Road trip through history in northeast Alberta

#TakeItToTheLake #NEAB

Fall road trips through Alberta are some of the best. Seasonally, September and October often bring warm days, cool nights, colourful landscapes and fewer crowds. Tie in history experiences and venues that bring to life early Indigenous and Métis heritage, fur trading history, French, Russian Orthodox and English settler past, Olympic connections and breathtaking natural beauty, and you’ve got an epic trip ahead.

This is your ticket into Alberta’s past: a road trip through northeast Alberta, connecting Athabasca, Lac La Biche, Bonnyville/Cold Lake, Vermilion and Métis Crossing.

Here’s a tour of the history you’ll uncover when you head for northeast Alberta.


Road trip through northeast Alberta’s history

Short drives between destinations full of history, beautiful boreal forest, lakes and scenic prairie make the #NEAB road trip an easy win for the eyes and the road legs. With one of the leading Indigenous heritage sites in Canada at Métis Crossing as an anchor destination, this trip has some serious street cred for you history buffs. 

Approximate driving times/distances 

To make the most efficient loops, you can start by going north, and work your way east, then south; or, go in reverse order, starting southeast and working your way north and west.

  • Edmonton to Athabasca: 150km, 1h45m
  • Athabasca to Lac La Biche: 96km, 1h
  • Lac La Biche to Bonnyville/Cold Lake: 148km, 1.5h
  • Bonnyville/Cold Lake to Vermilion: 166km, 1h50m
  • Vermilion to Métis Crossing: 161km, 1.5h
  • Métis Crossing to Edmonton: 114km, 1h20m

Back to front or front to back, you can see that the driving distances are short and the payoffs are big.

So let’s hit the road! Here’s a northeast Alberta history road trip itinerary to keep you flowing through the stream of time as you go.

Day 1: Athabasca 

Athabasca brims with history. Did you know it was in the running to be Alberta’s capital, way back in 1905? But for a bend in the railroad...

The real story of Athabasca is those hardy “river rats,” the early days of trading, and the under-heralded history of Amber Valley.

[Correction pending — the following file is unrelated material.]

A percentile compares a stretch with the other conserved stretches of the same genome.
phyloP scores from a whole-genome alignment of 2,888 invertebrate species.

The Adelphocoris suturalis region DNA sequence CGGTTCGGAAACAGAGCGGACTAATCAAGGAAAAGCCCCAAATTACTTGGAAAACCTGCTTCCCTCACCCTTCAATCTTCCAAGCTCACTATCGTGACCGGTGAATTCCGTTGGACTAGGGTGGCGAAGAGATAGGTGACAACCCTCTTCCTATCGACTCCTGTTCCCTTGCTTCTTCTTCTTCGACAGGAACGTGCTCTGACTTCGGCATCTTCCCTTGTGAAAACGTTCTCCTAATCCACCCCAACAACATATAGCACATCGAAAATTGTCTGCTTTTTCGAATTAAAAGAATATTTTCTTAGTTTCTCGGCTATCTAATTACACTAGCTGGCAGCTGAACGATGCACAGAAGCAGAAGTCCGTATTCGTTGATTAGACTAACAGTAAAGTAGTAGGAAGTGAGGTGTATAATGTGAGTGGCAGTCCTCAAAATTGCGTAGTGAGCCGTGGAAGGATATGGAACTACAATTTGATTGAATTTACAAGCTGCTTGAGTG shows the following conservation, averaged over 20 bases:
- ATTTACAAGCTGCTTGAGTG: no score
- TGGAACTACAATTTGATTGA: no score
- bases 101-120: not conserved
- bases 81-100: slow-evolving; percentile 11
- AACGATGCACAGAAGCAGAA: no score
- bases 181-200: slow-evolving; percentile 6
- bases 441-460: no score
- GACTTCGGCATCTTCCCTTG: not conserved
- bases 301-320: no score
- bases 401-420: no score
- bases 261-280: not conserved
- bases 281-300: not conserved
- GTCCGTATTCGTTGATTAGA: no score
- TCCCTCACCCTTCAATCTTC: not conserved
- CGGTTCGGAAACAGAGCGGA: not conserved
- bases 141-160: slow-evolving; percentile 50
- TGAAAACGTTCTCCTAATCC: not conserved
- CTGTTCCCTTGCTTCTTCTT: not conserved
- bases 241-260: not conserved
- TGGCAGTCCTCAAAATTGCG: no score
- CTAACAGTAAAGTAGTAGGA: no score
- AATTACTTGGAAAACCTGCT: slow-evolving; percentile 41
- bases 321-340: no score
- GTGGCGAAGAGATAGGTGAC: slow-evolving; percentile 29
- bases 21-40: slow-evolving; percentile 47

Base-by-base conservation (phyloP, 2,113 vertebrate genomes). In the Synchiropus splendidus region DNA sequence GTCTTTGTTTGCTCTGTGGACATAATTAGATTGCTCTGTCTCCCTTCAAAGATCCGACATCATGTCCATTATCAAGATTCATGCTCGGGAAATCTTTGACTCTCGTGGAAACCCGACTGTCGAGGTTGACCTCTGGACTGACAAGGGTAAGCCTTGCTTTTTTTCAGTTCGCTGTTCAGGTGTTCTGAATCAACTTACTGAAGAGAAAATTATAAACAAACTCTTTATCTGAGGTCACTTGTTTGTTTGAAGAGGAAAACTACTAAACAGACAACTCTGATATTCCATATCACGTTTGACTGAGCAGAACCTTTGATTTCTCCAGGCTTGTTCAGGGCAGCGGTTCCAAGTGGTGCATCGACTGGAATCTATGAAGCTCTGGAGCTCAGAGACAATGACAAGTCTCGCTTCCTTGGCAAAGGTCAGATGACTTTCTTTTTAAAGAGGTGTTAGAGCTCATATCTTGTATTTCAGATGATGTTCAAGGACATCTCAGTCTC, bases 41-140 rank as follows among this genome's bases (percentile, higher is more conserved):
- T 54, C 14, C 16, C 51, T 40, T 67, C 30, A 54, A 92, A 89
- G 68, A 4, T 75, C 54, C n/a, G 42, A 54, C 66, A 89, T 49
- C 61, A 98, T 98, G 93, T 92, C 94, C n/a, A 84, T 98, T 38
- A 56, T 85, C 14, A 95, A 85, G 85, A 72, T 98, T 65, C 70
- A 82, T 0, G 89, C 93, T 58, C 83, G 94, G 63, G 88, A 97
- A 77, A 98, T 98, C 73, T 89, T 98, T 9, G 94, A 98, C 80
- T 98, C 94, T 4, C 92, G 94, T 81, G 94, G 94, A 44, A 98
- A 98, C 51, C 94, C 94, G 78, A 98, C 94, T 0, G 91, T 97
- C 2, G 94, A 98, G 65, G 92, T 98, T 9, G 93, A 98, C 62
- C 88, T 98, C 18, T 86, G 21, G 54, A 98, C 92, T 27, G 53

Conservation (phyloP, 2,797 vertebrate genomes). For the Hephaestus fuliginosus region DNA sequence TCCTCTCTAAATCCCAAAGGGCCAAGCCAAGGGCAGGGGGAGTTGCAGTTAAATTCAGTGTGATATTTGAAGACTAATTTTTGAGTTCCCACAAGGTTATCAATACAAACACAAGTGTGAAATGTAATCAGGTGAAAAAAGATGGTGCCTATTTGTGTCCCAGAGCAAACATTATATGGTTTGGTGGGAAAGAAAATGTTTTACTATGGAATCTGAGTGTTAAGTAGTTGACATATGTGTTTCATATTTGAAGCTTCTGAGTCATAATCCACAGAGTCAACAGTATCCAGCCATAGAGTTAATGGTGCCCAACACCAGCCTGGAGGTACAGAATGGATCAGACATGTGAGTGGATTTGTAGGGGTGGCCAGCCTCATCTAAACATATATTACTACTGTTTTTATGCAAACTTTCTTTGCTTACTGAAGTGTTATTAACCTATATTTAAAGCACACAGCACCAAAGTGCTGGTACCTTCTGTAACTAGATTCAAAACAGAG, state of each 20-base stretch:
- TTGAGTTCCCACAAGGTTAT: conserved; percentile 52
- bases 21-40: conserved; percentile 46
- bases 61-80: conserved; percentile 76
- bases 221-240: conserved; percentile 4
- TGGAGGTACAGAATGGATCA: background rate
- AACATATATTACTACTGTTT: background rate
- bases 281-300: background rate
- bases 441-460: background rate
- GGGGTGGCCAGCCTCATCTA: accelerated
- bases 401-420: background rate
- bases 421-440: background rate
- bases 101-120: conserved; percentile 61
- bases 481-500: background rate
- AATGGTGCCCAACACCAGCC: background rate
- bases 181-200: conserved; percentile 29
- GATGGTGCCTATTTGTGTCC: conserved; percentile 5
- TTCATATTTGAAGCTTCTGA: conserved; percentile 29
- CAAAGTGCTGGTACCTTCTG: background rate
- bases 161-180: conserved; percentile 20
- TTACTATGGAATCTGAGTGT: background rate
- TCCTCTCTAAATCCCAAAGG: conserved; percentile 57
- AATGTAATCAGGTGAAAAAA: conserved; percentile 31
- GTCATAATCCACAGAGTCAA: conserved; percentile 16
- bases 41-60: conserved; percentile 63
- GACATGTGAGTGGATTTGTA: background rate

A self-guided walking history tour through Athabasca sets the stage for travelling across the region.

For a living history experience that’s hard to match, get out on the river with Grand Rapids Wilderness Adventures or Paddle Ur Way Adventures (depending on your own level of adventure). This is where the river rats plied their trade. A cruise down river will give you a true appreciation for your northern setting, and the region’s natural character - which defines much of its history as well.

When you get off the river, take a walking history tour of town, then head to Amber Valley, one of the largest Black settlements to exist in Canada in the early 1900s, before continuing on to Lac La Biche, just under an hour away.

Day 2: Lac La Biche

Lac La Biche is a crossroads for many cultures, and all have left their mark on the land here. Come appreciate the complexity of the past and see how it informs the present, through history, the arts and the outdoors. 

Portage College's Museum of Aboriginal Peoples' Art and Artifacts is both an art and history experience, with deep resonance.

You can choose from among a range of historic venues and arts experiences to enrich your stay - each with its own distinct offerings and appeal.

Museums and cultural sites

  • Lac La Biche Museum
  • Lac La Biche Mission
  • Plamondon & District Museum

Indigenous arts & culture

  • Portage College Museum of Aboriginal Peoples’ Art & Artifacts (featuring the Indigenous Group of Seven)
  • Nehiyawaskiy Indigenous Peoples Art Co-op
  • Indigenous Spirit Creations at Lac La Biche Canadian Native Friendship Centre

Considering how many historic and cultural resources there are to uncover here, you may want to extend your stay an extra day. For a cultural immersion experience that will tie it all together, head to Hideaway Adventure Grounds, where you can stay in a trappers tent (in any season) and engage in Métis cultural experiences.